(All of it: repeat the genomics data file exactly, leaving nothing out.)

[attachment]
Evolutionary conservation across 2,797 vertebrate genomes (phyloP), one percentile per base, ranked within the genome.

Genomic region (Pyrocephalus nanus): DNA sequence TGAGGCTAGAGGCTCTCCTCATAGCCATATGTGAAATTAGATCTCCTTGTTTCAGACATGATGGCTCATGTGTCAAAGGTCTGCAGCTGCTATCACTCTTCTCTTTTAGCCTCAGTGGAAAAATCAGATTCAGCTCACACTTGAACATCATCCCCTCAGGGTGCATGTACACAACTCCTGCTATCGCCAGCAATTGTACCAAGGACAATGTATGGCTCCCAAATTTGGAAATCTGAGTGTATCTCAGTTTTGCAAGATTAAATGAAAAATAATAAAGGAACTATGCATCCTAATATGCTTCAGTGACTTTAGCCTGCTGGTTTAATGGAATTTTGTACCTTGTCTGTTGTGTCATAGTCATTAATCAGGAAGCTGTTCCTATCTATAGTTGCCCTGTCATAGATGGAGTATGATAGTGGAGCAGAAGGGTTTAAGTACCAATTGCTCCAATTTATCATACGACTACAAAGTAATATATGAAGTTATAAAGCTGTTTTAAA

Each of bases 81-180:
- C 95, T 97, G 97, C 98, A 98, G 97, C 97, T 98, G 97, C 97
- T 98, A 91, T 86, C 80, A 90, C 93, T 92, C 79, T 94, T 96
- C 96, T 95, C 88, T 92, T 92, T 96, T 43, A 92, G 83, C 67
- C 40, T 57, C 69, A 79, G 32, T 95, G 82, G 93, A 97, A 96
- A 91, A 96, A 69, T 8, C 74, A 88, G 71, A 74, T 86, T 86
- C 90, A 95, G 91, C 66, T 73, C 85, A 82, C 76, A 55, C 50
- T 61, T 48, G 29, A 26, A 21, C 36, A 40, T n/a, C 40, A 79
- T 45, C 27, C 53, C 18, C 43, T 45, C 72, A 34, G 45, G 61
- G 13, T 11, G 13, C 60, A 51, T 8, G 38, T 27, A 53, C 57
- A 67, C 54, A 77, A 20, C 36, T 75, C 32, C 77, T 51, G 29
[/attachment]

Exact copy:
Evolutionary conservation across 2,797 vertebrate genomes (phyloP), one percentile per base, ranked within the genome.

Genomic region (Pyrocephalus nanus): DNA sequence TGAGGCTAGAGGCTCTCCTCATAGCCATATGTGAAATTAGATCTCCTTGTTTCAGACATGATGGCTCATGTGTCAAAGGTCTGCAGCTGCTATCACTCTTCTCTTTTAGCCTCAGTGGAAAAATCAGATTCAGCTCACACTTGAACATCATCCCCTCAGGGTGCATGTACACAACTCCTGCTATCGCCAGCAATTGTACCAAGGACAATGTATGGCTCCCAAATTTGGAAATCTGAGTGTATCTCAGTTTTGCAAGATTAAATGAAAAATAATAAAGGAACTATGCATCCTAATATGCTTCAGTGACTTTAGCCTGCTGGTTTAATGGAATTTTGTACCTTGTCTGTTGTGTCATAGTCATTAATCAGGAAGCTGTTCCTATCTATAGTTGCCCTGTCATAGATGGAGTATGATAGTGGAGCAGAAGGGTTTAAGTACCAATTGCTCCAATTTATCATACGACTACAAAGTAATATATGAAGTTATAAAGCTGTTTTAAA

Each of bases 81-180:
- C 95, T 97, G 97, C 98, A 98, G 97, C 97, T 98, G 97, C 97
- T 98, A 91, T 86, C 80, A 90, C 93, T 92, C 79, T 94, T 96
- C 96, T 95, C 88, T 92, T 92, T 96, T 43, A 92, G 83, C 67
- C 40, T 57, C 69, A 79, G 32, T 95, G 82, G 93, A 97, A 96
- A 91, A 96, A 69, T 8, C 74, A 88, G 71, A 74, T 86, T 86
- C 90, A 95, G 91, C 66, T 73, C 85, A 82, C 76, A 55, C 50
- T 61, T 48, G 29, A 26, A 21, C 36, A 40, T n/a, C 40, A 79
- T 45, C 27, C 53, C 18, C 43, T 45, C 72, A 34, G 45, G 61
- G 13, T 11, G 13, C 60, A 51, T 8, G 38, T 27, A 53, C 57
- A 67, C 54, A 77, A 20, C 36, T 75, C 32, C 77, T 51, G 29